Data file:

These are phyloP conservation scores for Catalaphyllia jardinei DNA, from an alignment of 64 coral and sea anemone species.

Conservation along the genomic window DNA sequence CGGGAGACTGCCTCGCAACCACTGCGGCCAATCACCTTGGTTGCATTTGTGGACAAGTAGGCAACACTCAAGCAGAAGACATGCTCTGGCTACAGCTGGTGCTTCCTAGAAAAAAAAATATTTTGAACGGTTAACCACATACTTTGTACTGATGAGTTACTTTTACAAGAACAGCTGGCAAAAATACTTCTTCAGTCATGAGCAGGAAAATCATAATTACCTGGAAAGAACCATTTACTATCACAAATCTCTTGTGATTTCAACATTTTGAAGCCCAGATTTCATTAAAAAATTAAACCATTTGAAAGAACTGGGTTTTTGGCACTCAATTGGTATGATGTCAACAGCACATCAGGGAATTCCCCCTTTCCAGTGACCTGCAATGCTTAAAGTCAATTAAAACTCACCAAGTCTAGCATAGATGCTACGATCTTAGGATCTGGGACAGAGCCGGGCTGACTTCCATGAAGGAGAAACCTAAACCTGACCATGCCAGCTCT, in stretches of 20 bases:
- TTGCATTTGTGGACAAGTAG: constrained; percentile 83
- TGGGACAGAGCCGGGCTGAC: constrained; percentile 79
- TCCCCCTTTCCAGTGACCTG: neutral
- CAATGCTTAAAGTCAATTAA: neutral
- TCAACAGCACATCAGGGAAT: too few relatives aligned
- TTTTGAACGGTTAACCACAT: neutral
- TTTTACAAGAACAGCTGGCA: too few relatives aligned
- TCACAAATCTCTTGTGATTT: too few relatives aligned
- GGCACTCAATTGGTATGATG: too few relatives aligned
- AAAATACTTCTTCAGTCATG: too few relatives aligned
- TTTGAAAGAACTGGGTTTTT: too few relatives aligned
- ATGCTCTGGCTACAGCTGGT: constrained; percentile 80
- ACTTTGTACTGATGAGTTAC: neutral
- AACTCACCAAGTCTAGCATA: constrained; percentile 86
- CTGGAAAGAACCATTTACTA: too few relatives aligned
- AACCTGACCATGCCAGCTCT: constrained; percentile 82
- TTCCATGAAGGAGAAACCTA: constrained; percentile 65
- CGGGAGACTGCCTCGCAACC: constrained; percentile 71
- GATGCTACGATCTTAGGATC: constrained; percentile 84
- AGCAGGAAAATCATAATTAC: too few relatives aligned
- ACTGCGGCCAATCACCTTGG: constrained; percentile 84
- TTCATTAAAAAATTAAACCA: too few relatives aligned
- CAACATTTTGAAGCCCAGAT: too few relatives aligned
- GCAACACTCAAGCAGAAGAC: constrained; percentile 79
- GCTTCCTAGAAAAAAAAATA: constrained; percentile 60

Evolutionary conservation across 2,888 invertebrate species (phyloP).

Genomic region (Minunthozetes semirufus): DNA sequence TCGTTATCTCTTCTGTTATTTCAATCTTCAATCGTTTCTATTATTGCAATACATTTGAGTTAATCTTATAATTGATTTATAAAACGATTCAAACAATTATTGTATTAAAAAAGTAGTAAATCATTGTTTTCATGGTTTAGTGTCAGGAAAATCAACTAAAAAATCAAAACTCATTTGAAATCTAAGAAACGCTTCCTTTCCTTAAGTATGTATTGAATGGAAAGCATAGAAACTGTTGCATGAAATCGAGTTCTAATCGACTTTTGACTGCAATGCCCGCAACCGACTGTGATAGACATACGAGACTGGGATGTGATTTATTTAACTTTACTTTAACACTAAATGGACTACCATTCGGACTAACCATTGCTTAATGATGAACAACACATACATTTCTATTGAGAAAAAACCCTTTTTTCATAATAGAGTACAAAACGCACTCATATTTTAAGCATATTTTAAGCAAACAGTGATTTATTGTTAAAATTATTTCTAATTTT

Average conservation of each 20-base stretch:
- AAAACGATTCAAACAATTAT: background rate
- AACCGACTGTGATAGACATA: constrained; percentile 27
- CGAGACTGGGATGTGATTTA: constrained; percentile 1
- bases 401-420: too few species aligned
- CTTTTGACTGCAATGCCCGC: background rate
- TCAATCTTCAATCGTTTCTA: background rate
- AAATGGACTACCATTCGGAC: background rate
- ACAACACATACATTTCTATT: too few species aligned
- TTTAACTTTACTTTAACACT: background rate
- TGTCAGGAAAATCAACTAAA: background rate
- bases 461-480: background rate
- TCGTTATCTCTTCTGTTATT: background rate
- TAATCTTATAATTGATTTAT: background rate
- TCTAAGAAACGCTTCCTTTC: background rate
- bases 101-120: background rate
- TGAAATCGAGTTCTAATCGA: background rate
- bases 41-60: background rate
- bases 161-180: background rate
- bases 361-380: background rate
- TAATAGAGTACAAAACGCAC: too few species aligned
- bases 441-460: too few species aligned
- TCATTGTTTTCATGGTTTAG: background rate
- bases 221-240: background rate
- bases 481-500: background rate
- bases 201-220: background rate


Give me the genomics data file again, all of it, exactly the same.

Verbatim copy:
These are phyloP conservation scores for Catalaphyllia jardinei DNA, from an alignment of 64 coral and sea anemone species.

Conservation along the genomic window DNA sequence CGGGAGACTGCCTCGCAACCACTGCGGCCAATCACCTTGGTTGCATTTGTGGACAAGTAGGCAACACTCAAGCAGAAGACATGCTCTGGCTACAGCTGGTGCTTCCTAGAAAAAAAAATATTTTGAACGGTTAACCACATACTTTGTACTGATGAGTTACTTTTACAAGAACAGCTGGCAAAAATACTTCTTCAGTCATGAGCAGGAAAATCATAATTACCTGGAAAGAACCATTTACTATCACAAATCTCTTGTGATTTCAACATTTTGAAGCCCAGATTTCATTAAAAAATTAAACCATTTGAAAGAACTGGGTTTTTGGCACTCAATTGGTATGATGTCAACAGCACATCAGGGAATTCCCCCTTTCCAGTGACCTGCAATGCTTAAAGTCAATTAAAACTCACCAAGTCTAGCATAGATGCTACGATCTTAGGATCTGGGACAGAGCCGGGCTGACTTCCATGAAGGAGAAACCTAAACCTGACCATGCCAGCTCT, in stretches of 20 bases:
- TTGCATTTGTGGACAAGTAG: constrained; percentile 83
- TGGGACAGAGCCGGGCTGAC: constrained; percentile 79
- TCCCCCTTTCCAGTGACCTG: neutral
- CAATGCTTAAAGTCAATTAA: neutral
- TCAACAGCACATCAGGGAAT: too few relatives aligned
- TTTTGAACGGTTAACCACAT: neutral
- TTTTACAAGAACAGCTGGCA: too few relatives aligned
- TCACAAATCTCTTGTGATTT: too few relatives aligned
- GGCACTCAATTGGTATGATG: too few relatives aligned
- AAAATACTTCTTCAGTCATG: too few relatives aligned
- TTTGAAAGAACTGGGTTTTT: too few relatives aligned
- ATGCTCTGGCTACAGCTGGT: constrained; percentile 80
- ACTTTGTACTGATGAGTTAC: neutral
- AACTCACCAAGTCTAGCATA: constrained; percentile 86
- CTGGAAAGAACCATTTACTA: too few relatives aligned
- AACCTGACCATGCCAGCTCT: constrained; percentile 82
- TTCCATGAAGGAGAAACCTA: constrained; percentile 65
- CGGGAGACTGCCTCGCAACC: constrained; percentile 71
- GATGCTACGATCTTAGGATC: constrained; percentile 84
- AGCAGGAAAATCATAATTAC: too few relatives aligned
- ACTGCGGCCAATCACCTTGG: constrained; percentile 84
- TTCATTAAAAAATTAAACCA: too few relatives aligned
- CAACATTTTGAAGCCCAGAT: too few relatives aligned
- GCAACACTCAAGCAGAAGAC: constrained; percentile 79
- GCTTCCTAGAAAAAAAAATA: constrained; percentile 60

Evolutionary conservation across 2,888 invertebrate species (phyloP).

Genomic region (Minunthozetes semirufus): DNA sequence TCGTTATCTCTTCTGTTATTTCAATCTTCAATCGTTTCTATTATTGCAATACATTTGAGTTAATCTTATAATTGATTTATAAAACGATTCAAACAATTATTGTATTAAAAAAGTAGTAAATCATTGTTTTCATGGTTTAGTGTCAGGAAAATCAACTAAAAAATCAAAACTCATTTGAAATCTAAGAAACGCTTCCTTTCCTTAAGTATGTATTGAATGGAAAGCATAGAAACTGTTGCATGAAATCGAGTTCTAATCGACTTTTGACTGCAATGCCCGCAACCGACTGTGATAGACATACGAGACTGGGATGTGATTTATTTAACTTTACTTTAACACTAAATGGACTACCATTCGGACTAACCATTGCTTAATGATGAACAACACATACATTTCTATTGAGAAAAAACCCTTTTTTCATAATAGAGTACAAAACGCACTCATATTTTAAGCATATTTTAAGCAAACAGTGATTTATTGTTAAAATTATTTCTAATTTT

Average conservation of each 20-base stretch:
- AAAACGATTCAAACAATTAT: background rate
- AACCGACTGTGATAGACATA: constrained; percentile 27
- CGAGACTGGGATGTGATTTA: constrained; percentile 1
- bases 401-420: too few species aligned
- CTTTTGACTGCAATGCCCGC: background rate
- TCAATCTTCAATCGTTTCTA: background rate
- AAATGGACTACCATTCGGAC: background rate
- ACAACACATACATTTCTATT: too few species aligned
- TTTAACTTTACTTTAACACT: background rate
- TGTCAGGAAAATCAACTAAA: background rate
- bases 461-480: background rate
- TCGTTATCTCTTCTGTTATT: background rate
- TAATCTTATAATTGATTTAT: background rate
- TCTAAGAAACGCTTCCTTTC: background rate
- bases 101-120: background rate
- TGAAATCGAGTTCTAATCGA: background rate
- bases 41-60: background rate
- bases 161-180: background rate
- bases 361-380: background rate
- TAATAGAGTACAAAACGCAC: too few species aligned
- bases 441-460: too few species aligned
- TCATTGTTTTCATGGTTTAG: background rate
- bases 221-240: background rate
- bases 481-500: background rate
- bases 201-220: background rate